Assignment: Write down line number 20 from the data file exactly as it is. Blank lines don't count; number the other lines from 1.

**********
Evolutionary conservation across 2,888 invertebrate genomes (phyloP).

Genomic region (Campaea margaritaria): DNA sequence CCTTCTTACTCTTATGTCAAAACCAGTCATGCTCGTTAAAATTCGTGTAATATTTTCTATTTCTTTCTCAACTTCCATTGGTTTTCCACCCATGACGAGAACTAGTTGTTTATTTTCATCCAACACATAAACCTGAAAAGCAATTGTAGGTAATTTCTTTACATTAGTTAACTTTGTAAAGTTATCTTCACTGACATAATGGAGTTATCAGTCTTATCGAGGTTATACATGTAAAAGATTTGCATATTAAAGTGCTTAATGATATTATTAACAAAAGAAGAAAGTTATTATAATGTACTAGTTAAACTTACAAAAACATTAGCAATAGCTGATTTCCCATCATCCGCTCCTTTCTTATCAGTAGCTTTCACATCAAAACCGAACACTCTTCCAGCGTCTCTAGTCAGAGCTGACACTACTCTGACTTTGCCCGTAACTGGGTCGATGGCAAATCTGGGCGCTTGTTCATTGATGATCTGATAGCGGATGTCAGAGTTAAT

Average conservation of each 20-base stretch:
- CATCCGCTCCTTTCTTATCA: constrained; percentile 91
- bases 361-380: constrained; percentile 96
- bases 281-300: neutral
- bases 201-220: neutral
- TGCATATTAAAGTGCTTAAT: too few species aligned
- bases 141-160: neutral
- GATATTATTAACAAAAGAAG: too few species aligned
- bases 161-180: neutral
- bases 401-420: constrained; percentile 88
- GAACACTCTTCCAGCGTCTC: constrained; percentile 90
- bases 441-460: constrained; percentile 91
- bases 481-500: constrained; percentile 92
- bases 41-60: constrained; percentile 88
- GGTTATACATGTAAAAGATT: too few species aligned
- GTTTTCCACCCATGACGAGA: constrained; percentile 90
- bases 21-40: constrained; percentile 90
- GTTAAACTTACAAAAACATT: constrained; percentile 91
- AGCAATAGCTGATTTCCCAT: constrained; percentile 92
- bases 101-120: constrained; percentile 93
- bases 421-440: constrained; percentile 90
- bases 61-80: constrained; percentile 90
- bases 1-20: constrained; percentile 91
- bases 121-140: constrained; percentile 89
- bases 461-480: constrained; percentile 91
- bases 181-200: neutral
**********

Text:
- GTTAAACTTACAAAAACATT: constrained; percentile 91